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Chitosan nanofiber scaffold improves bone healing via stimulating trabecular bone production due to upregulation of the Runx2/osteocalcin/alkaline phosphatase signaling pathway

Authors Ho M, Yao C, Liao M, Lin P, Liu S, Chen R

Received 17 June 2015

Accepted for publication 20 August 2015

Published 22 September 2015 Volume 2015:10(1) Pages 5941—5954

DOI https://doi.org/10.2147/IJN.S90669

Checked for plagiarism Yes

Review by Single anonymous peer review

Peer reviewer comments 2

Editor who approved publication: Dr Lei Yang


Ming-Hua Ho,1,2 Chih-Jung Yao,3 Mei-Hsiu Liao,4 Pei-I Lin,4 Shing-Hwa Liu,5 Ruei-Ming Chen2,4,6

1Department of Chemical Engineering, National Taiwan University of Science and Technology, 2Cell Physiology and Molecular Image Research Center, Taipei Medical University-Wan Fang Hospital, 3Department of Internal Medicine, School of Medicine, 4Graduate Institute of Medical Sciences, College of Medicine, Taipei Medical University, 5Institute of Toxicology, College of Medicine, National Taiwan University, 6Anesthetics and Toxicology Research Center, Taipei Medical University Hospital, Taipei, Taiwan

Abstract: Osteoblasts play critical roles in bone formation. Our previous study showed that chitosan nanofibers can stimulate osteoblast proliferation and maturation. This translational study used an animal model of bone defects to evaluate the effects of chitosan nanofiber scaffolds on bone healing and the possible mechanisms. In this study, we produced uniform chitosan nanofibers with fiber diameters of approximately 200 nm. A bone defect was surgically created in the proximal femurs of male C57LB/6 mice, and then the left femur was implanted with chitosan nanofiber scaffolds for 21 days and compared with the right femur, which served as a control. Histological analyses revealed that implantation of chitosan nanofiber scaffolds did not lead to hepatotoxicity or nephrotoxicity. Instead, imaging analyses by X-ray transmission and microcomputed tomography showed that implantation of chitosan nanofiber scaffolds improved bone healing compared with the control group. In parallel, microcomputed tomography and bone histomorphometric assays further demonstrated augmentation of the production of new trabecular bone in the chitosan nanofiber-treated group. Furthermore, implantation of chitosan nanofiber scaffolds led to a significant increase in the trabecular bone thickness but a reduction in the trabecular parameter factor. As to the mechanisms, analysis by confocal microscopy showed that implantation of chitosan nanofiber scaffolds increased levels of Runt-related transcription factor 2 (Runx2), a key transcription factor that regulates osteogenesis, in the bone defect sites. Successively, amounts of alkaline phosphatase and osteocalcin, two typical biomarkers that can simulate bone maturation, were augmented following implantation of chitosan nanofiber scaffolds. Taken together, this translational study showed a beneficial effect of chitosan nanofiber scaffolds on bone healing through stimulating trabecular bone production due to upregulation of Runx2-mediated alkaline phosphatase and osteocalcin gene expressions. Our results suggest the potential of chitosan nanofiber scaffolds for therapy of bone diseases, including bone defects and bone fractures.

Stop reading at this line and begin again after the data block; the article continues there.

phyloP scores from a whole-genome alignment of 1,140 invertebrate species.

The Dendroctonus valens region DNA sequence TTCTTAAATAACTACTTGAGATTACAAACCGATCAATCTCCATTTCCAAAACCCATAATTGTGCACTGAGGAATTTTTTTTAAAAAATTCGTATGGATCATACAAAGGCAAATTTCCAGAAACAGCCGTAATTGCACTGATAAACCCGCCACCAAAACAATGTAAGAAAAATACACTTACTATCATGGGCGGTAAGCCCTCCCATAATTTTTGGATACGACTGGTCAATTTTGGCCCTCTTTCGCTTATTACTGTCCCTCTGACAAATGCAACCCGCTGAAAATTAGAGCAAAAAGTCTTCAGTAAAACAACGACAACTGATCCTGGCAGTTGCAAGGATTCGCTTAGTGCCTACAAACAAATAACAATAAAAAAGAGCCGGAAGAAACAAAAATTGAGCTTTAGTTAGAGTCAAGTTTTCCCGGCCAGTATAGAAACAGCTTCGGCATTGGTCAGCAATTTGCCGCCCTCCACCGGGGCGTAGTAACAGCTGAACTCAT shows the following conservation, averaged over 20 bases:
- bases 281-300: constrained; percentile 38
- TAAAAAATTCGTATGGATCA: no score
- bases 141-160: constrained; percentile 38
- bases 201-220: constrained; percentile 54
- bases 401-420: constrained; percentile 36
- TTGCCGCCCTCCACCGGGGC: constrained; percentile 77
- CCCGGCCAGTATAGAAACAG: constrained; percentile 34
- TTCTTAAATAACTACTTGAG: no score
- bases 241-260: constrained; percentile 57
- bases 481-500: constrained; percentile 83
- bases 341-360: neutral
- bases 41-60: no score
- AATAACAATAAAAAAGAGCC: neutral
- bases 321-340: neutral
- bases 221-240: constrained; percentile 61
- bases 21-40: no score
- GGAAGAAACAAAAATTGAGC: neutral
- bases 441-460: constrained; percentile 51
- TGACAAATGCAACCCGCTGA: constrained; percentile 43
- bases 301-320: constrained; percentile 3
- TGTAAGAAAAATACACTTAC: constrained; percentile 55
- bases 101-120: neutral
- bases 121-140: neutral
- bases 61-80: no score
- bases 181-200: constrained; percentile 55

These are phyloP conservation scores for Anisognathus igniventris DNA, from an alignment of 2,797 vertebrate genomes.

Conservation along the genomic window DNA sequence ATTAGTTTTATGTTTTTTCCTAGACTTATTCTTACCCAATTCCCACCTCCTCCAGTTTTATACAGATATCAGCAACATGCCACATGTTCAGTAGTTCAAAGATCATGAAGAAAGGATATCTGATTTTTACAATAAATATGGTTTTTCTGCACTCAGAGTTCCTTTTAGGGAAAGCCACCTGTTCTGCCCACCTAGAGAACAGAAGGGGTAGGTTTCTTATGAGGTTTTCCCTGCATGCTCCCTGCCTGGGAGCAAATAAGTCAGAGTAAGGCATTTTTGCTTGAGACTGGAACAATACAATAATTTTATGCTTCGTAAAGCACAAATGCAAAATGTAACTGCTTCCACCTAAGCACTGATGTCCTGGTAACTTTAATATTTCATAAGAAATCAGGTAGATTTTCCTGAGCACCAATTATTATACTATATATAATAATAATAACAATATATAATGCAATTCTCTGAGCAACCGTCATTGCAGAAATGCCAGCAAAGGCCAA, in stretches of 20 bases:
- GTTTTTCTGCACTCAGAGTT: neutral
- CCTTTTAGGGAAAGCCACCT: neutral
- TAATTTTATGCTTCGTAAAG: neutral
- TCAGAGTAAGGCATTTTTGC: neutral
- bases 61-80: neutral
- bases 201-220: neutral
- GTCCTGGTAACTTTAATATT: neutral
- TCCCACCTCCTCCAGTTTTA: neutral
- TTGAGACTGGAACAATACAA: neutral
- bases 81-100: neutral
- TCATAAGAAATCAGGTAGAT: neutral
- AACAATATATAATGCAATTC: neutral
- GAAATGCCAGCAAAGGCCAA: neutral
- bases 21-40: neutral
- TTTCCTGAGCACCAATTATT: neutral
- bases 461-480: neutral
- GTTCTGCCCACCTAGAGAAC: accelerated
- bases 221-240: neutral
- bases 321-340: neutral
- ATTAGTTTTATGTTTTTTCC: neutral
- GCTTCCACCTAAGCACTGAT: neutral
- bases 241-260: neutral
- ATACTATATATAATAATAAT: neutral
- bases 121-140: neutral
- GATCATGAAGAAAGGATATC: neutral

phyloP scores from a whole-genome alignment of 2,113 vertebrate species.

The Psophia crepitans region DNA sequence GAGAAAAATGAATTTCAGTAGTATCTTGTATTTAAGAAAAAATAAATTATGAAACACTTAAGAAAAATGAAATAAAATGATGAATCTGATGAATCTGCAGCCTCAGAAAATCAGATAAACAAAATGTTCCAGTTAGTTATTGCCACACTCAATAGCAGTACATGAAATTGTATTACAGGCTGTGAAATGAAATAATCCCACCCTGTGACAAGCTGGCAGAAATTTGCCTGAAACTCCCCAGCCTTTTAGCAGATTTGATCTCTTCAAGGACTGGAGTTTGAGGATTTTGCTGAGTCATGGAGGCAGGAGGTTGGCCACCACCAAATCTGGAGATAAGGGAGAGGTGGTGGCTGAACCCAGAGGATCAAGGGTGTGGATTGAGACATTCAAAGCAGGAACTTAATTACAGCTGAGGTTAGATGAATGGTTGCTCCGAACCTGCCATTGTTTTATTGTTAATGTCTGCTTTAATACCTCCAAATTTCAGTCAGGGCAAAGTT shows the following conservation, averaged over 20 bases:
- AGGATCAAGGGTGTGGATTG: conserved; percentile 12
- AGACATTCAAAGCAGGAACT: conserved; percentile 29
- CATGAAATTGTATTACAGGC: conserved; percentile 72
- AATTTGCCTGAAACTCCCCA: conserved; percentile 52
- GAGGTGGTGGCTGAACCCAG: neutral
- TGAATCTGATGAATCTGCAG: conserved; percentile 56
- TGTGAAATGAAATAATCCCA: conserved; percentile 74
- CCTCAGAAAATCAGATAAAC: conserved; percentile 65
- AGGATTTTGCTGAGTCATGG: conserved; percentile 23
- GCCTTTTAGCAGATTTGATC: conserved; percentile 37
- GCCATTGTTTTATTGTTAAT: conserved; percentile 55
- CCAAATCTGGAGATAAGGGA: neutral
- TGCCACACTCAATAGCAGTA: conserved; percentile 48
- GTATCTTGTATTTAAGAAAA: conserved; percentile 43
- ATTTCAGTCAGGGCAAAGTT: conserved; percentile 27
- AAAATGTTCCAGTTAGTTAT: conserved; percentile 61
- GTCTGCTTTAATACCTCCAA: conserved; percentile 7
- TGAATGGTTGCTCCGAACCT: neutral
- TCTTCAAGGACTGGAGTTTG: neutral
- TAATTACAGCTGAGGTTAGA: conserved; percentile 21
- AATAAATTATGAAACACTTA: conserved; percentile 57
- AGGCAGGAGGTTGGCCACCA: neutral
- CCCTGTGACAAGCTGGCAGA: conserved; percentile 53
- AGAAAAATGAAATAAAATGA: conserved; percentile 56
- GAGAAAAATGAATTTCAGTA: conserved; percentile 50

Keywords: chitosan nanofibers, bone healing, micro-computed tomography, bone histomorphometry, Runx2/OCN/ALP

Introduction

A bone’s structure is dynamically maintained by bone remodeling, a process balanced by osteoblast-mediated bone formation and osteoclast-mediated bone resorption.1,2 Imbalances of bone remodeling usually suppress bone healing or lead to bone diseases such as osteoporosis and bone defects.3 Bone fractures are accidents that often occur in modern people. In addition, osteoporosis-related bone fractures are a major risk of inducing disability and even death.4 After a fracture occurs, bone healing can spontaneously take place in order to reestablish the original physical and mechanical properties of the tissue.5 Fracture healing comprises three separate stages: the early inflammatory stage, the repair stage, and the late remodeling stage. During bone healing, many systemic and local factors are involved.4,6 Osteogenesis, a continuous progression of osteoprogenitor proliferation, matrix maturation, and osteoblast maturation, is one such factor and plays a crucial role in stimulating fracture healing.7,8 Nevertheless, there is so far no effective drug developed for therapy of bone fractures. Thus, discovering proper biomaterials that can promote osteogenesis would be beneficial to establish alternative strategies for therapy of bone fractures and defects.